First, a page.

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Transparency International Indonesia.   Some rights reserved by Transparency International - Secretariat - 

Think the world has become a better, less-corrupt place? You're wrong, or at least in the minority.

Fifty-three percent who responded to a global public opinion survey said they believe that corruption in their country has increased or 'increased a lot' in the past two years.

In fact, twenty-seven percent of people admitted they had paid a bribe in the last 12 months.

And the bribery isn't as minor as you might think, according to the nonprofit Transparency International, who conducted the Global Corruption Barometer survey.

In East Africa, the average bribe paid for judicial services in Uganda can cost more than $200. An average income household in Mexico is spending upwards of 14 percent of its income entirely on bribes. Even worse, lower-income households there are spending nearly 33 percent of their income on bribes.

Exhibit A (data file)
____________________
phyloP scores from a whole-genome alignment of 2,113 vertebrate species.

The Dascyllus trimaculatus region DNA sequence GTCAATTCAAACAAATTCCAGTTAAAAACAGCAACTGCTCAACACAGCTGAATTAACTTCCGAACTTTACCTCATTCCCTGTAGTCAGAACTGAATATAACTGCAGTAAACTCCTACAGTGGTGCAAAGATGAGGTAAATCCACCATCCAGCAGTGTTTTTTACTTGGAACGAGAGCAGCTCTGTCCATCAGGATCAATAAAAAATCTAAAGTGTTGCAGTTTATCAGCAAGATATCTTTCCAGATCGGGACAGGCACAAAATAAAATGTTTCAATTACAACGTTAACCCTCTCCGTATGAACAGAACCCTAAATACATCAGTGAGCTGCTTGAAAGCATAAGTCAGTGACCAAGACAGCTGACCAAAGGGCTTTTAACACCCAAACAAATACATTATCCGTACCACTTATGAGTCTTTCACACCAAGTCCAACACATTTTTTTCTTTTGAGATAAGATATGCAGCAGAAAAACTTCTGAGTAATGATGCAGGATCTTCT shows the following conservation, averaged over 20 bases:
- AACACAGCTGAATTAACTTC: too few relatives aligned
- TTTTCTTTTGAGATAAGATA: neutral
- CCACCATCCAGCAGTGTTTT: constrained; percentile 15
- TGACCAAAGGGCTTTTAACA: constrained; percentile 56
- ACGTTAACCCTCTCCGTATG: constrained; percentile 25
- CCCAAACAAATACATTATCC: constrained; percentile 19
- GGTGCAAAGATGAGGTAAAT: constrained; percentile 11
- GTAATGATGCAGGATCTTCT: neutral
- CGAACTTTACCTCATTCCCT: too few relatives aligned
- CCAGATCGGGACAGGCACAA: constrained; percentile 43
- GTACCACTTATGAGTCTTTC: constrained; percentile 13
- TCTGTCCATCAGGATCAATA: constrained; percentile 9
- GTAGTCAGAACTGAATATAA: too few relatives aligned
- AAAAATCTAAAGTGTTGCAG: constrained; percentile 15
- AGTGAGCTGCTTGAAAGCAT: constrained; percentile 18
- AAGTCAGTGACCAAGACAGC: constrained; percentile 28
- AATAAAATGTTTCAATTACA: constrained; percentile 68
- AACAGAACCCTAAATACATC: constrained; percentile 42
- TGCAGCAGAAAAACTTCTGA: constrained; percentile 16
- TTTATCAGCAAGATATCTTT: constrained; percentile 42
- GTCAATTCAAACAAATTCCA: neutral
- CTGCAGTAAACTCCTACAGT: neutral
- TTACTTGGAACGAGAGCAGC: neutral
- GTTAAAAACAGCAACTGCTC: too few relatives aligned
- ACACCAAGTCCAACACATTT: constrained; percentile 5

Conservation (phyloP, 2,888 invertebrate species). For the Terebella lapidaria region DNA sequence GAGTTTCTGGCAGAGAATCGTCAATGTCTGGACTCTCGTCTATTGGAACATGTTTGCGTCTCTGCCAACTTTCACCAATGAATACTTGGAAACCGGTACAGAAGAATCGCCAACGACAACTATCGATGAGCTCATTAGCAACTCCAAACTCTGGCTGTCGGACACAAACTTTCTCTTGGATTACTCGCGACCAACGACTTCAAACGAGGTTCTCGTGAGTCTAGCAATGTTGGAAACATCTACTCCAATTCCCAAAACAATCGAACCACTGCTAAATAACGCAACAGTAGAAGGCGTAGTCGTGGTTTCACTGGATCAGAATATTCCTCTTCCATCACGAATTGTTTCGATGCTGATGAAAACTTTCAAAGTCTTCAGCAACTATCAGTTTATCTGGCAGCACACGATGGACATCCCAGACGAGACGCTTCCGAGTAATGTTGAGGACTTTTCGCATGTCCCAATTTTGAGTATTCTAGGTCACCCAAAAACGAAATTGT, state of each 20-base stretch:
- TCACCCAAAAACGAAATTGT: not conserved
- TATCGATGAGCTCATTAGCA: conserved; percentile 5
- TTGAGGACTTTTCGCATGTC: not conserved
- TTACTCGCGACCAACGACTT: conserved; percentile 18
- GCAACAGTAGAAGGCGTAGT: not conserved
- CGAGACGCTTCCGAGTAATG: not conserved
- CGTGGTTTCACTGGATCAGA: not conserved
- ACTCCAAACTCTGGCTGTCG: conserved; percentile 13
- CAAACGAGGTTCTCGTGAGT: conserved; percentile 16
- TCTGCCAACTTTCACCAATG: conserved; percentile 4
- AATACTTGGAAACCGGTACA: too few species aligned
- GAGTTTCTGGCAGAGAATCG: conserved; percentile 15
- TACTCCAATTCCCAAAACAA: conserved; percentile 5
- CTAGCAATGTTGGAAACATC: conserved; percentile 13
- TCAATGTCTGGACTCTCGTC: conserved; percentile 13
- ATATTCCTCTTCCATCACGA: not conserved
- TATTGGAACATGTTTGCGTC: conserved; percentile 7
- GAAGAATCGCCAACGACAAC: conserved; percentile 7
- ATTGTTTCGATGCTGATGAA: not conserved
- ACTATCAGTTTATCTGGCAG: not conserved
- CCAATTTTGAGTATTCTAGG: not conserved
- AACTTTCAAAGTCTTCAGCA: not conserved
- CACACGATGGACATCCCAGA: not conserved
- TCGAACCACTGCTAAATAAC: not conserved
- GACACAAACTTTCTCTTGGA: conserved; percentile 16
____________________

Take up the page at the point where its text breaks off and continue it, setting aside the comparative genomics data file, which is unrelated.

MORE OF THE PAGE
People's views on corruption seem to be the worst in Liberia and Mongolia (out of the 107 countries surveyed). People in Algeria, Lebanon and Portugal say corruption has gotten increasingly worse in the past two years.

In the U.S., people said political parties were the most corrupt institution; 64 percent of Americans think the government is run by a few big special interests. Worldwide, there's also a lot of distrust in police and the judicial system.

Still, two in three people around the world do believe that ordinary people can make a difference in fighting corruption.

What do you think? Has corruption gotten worse here in the U.S.?